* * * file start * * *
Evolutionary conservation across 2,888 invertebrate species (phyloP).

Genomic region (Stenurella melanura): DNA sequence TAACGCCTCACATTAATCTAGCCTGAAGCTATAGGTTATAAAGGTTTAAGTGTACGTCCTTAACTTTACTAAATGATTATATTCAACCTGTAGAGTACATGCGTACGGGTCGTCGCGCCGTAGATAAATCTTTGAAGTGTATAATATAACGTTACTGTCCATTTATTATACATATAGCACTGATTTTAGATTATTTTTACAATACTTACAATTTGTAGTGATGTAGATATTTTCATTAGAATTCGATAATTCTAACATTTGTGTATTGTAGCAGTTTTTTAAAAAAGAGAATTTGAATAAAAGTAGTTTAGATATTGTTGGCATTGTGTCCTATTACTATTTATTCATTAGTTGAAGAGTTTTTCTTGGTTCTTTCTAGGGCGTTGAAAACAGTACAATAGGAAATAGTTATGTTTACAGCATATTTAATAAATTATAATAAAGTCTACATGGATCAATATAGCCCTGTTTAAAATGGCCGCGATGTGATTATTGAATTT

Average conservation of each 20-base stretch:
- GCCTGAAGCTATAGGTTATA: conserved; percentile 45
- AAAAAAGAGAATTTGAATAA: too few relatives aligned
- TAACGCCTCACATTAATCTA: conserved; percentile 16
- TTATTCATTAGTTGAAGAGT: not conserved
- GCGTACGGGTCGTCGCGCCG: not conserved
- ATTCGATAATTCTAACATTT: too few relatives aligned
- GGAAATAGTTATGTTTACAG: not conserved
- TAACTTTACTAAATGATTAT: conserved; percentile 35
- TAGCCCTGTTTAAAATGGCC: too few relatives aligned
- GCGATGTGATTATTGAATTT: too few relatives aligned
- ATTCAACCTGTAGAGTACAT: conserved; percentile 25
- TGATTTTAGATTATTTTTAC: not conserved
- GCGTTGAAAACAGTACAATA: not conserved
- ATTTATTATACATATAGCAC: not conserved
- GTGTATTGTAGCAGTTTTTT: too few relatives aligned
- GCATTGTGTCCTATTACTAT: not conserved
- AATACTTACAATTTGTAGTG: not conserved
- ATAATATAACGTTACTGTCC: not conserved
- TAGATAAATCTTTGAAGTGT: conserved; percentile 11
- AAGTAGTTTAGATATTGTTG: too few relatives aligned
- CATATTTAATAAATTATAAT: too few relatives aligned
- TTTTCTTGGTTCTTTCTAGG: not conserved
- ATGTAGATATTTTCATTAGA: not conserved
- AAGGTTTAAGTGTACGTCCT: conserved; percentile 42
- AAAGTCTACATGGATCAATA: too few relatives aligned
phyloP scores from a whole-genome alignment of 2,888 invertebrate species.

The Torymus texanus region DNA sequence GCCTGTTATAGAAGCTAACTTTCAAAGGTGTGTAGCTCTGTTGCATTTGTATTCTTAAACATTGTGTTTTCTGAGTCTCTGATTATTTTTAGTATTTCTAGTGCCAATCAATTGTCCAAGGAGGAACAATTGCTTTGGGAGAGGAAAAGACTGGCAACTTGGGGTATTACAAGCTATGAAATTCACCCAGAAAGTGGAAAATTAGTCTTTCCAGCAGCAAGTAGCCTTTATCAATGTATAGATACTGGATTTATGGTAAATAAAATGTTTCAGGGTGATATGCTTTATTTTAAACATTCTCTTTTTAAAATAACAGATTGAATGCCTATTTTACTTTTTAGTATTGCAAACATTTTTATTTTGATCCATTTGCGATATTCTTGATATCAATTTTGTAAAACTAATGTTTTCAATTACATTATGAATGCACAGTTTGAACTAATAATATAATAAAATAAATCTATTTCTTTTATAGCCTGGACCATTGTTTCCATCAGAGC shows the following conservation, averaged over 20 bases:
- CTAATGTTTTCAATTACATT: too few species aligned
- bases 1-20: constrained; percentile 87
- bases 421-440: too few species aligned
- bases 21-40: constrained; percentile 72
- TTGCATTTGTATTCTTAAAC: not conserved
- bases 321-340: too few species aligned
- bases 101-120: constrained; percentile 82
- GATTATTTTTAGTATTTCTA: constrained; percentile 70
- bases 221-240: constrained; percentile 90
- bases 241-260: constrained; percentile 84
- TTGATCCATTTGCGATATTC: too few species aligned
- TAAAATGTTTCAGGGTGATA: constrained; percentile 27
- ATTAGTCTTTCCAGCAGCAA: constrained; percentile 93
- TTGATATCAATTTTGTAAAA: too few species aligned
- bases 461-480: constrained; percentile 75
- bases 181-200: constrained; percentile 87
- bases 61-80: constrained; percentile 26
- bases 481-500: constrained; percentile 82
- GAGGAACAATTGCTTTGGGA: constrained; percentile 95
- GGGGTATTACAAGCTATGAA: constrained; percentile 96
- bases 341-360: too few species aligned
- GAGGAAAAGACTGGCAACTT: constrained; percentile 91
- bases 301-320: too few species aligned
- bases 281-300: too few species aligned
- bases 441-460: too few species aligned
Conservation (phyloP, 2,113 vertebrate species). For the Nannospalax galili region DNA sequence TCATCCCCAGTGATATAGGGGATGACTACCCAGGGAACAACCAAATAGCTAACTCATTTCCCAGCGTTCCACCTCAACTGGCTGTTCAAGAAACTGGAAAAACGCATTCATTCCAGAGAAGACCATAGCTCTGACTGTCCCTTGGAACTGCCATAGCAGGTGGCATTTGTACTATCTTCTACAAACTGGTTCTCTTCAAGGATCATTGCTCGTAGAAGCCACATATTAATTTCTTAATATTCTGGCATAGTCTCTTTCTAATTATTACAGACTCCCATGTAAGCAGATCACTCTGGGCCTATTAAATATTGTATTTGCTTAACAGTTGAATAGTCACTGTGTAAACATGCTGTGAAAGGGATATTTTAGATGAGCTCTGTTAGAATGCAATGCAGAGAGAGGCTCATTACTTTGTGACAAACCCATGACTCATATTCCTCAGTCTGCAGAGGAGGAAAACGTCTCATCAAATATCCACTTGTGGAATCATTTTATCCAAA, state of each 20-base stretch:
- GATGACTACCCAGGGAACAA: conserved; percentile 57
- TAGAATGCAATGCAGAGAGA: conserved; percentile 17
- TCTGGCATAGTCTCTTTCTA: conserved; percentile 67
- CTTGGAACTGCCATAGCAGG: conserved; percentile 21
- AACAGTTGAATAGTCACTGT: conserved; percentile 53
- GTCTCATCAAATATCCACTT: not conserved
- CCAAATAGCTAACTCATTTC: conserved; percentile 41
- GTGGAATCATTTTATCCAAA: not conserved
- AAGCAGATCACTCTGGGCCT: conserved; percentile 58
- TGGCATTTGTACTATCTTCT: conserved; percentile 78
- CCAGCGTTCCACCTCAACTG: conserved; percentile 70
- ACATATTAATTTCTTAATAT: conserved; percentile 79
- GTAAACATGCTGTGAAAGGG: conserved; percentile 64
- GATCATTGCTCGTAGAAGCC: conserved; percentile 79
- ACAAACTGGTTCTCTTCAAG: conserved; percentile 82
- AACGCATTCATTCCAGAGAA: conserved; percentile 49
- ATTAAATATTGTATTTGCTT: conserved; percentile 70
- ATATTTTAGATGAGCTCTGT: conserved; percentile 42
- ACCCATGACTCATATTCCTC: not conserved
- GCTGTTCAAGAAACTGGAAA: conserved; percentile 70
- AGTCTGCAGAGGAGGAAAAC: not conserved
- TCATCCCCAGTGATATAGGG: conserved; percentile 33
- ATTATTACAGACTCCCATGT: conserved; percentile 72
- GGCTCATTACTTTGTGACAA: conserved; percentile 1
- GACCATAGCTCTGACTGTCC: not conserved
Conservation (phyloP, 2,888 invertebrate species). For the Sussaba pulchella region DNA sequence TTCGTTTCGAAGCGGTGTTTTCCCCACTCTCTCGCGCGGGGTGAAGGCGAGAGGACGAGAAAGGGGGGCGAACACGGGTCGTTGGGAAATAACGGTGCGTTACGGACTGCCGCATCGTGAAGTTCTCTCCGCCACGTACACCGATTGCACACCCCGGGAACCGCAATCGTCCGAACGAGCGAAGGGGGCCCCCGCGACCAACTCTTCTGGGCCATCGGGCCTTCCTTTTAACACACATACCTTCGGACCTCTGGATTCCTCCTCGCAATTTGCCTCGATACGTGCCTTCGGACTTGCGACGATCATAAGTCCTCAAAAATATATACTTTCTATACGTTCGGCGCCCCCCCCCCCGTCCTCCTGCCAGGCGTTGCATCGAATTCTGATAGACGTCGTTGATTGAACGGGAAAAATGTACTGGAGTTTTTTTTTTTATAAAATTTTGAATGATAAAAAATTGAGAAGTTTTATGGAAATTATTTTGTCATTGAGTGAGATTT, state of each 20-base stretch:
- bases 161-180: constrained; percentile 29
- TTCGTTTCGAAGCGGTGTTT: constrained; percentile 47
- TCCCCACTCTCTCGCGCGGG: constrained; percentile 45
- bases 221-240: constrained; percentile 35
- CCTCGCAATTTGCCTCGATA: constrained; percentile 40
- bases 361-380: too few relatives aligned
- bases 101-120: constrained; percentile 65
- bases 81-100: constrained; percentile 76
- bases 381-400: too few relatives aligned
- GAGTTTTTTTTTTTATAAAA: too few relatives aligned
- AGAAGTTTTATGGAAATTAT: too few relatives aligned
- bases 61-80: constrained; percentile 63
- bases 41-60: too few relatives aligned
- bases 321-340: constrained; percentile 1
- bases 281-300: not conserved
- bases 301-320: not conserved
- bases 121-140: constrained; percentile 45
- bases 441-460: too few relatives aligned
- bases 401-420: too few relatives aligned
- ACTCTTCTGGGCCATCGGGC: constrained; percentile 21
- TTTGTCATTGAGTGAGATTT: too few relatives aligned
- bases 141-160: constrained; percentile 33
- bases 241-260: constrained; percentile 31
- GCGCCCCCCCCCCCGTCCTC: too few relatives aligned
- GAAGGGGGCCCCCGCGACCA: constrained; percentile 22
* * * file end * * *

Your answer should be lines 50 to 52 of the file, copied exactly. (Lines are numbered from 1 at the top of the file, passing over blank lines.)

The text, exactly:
- GGGGTATTACAAGCTATGAA: constrained; percentile 96
- bases 341-360: too few species aligned
- GAGGAAAAGACTGGCAACTT: constrained; percentile 91